The darkness of December weighs heavily on me, like a smothering blanket. These last few weeks before the winter solstice seem especially gloomy, each day shorter than the last. I pray for snow to brighten the landscape. My only comfort is that I don’t live in Iqaluit, the capital of Nunavut, where the sun is currently rising around 9 am, and setting before 2 pm.
But when I visited Iqaluit with my husband in early June, the sun situation was the opposite. The sun rose at 2:30 in the morning and set at 10:30 at night. With the sun lingering just beyond the horizon, the night sky was bathed in soft light and never darkened. The days seemed endless. The constant light was made more intense by the snow still on the ground. It was a bit surreal to look across still-frozen Frobisher Bay to the snow-covered mountains marching off into the white distance.
We flew up from Ottawa, where there was a sweltering heat-wave of 30°C. In Iqaluit, it was a refreshing +3°C. The weather was what we expected, as was the landscape of rock and snow and treeless tundra. However, despite investigating our destination thoroughly before we arrived, the experience of Iqaluit still had a few surprises for us.
The perfect sense of Inuit fashion
Almost half the population of Iqaluit is Inuit. Most signs are bi-lingual: Inuktitut and English. It wasn’t really a surprise to see a young woman in the sprawling Northmart store, which carries everything from lettuce to ATVs, carrying her baby snuggly tucked into the back of her amauti. The surprise is that this functional garment never caught on anywhere else. The amauti is a traditional woman’s coat with a voluminous hood. Between the hood and the woman’s back is a pouch for her child. The child rides along in warmth and comfort, and the mother’s hands are free. Originally made from sealskin, the modern version is colourful cotton with exquisite embroidery. If I could go back in time 25 years, I would buy an amauti instead of a stroller–it just makes so much sense.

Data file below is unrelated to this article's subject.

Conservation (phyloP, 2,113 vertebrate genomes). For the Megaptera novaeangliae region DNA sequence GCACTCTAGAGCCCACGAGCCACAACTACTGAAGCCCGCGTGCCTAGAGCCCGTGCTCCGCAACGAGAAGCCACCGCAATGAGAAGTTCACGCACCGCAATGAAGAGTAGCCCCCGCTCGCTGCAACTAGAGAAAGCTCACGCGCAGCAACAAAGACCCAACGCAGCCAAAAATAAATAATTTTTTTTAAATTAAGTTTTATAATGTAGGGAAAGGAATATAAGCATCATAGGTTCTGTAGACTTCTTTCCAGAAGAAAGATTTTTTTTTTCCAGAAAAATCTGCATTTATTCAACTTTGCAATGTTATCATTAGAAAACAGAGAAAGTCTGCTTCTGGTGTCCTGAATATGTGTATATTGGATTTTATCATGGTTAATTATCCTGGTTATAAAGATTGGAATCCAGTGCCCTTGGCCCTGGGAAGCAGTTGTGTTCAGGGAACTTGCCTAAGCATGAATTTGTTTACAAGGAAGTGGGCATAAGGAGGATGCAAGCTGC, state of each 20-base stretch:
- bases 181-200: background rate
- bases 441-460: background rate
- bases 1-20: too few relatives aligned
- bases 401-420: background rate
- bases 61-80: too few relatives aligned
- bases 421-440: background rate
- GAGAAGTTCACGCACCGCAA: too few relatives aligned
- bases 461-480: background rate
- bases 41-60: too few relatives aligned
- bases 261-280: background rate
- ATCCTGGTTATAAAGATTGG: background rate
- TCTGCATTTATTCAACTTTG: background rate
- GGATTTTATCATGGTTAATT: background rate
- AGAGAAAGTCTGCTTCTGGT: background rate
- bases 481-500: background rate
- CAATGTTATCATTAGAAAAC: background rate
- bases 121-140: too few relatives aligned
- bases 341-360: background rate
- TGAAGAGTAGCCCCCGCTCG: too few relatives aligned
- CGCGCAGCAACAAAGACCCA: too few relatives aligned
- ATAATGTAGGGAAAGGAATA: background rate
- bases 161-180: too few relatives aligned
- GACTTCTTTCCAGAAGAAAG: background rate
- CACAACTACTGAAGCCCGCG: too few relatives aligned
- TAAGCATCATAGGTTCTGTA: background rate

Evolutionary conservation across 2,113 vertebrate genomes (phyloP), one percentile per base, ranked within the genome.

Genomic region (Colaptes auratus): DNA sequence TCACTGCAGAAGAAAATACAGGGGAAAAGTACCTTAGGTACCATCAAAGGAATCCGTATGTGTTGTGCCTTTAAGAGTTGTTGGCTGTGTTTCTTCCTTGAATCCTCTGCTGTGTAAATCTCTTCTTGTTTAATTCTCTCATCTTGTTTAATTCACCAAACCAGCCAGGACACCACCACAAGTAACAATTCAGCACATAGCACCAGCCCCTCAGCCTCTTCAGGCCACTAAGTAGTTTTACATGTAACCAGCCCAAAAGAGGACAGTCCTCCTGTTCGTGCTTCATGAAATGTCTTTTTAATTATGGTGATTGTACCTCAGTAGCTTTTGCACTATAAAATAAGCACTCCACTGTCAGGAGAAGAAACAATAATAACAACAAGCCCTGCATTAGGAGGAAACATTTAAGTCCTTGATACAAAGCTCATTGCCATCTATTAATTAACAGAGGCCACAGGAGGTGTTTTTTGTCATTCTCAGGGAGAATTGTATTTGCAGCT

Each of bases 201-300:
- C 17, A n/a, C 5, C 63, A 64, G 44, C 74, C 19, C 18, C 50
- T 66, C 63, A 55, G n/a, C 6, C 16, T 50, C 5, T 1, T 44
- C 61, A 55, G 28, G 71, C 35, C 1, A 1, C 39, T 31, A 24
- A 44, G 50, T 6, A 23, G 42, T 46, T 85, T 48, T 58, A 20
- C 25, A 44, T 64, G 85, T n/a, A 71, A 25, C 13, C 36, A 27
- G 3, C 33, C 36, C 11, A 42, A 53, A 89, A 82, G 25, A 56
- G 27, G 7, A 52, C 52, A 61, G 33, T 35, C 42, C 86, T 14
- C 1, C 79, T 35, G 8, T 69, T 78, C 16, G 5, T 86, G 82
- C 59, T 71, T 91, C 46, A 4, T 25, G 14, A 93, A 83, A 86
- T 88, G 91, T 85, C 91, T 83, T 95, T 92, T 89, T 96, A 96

Walking in and around Iqaluit, we were often within sight or sound of glossy black ravens. They would swoop elegantly overhead, only given away by the rustling of their feathers. Listening to their intelligent-sounding chatter, we detected an amazing range of vocalizations in their croaks, rattles, and cries. Although we could not understand their language, they seemed friendly, companionable, and wise.
At perpetual rest on the beach
There is one beach in Iqaluit, and it enjoys extensive views down Frobisher Bay. It is eerily quiet and crowded with painted wooden crosses, rock borders, and tributes of plastic flowers. This overflowing cemetery has long been at capacity, with new graves being dug outside the gates. A cemetery on the beach? We couldn’t think of a better use this close to the Arctic Circle. In a city built on rock, it makes perfect sense. The city hopes to open a new cemetery soon, at another beach just outside of town.
No Passport Required
In a place so otherworldly, we had to keep reminding ourselves that we were still in Canada. After a flight that took us three hours north from our home in Ontario, we hadn’t even left our time zone. We used the same money, phoned long-distance using our Canada-wide plan, and plugged our laptop directly into the wall socket. And every time we did so, we marvelled, “oh, yeah, we’re still in Canada!”
Barbara Lehtiniemi is a writer, photographer, and AU student. She lives on a windswept rural road in Eastern Ontario.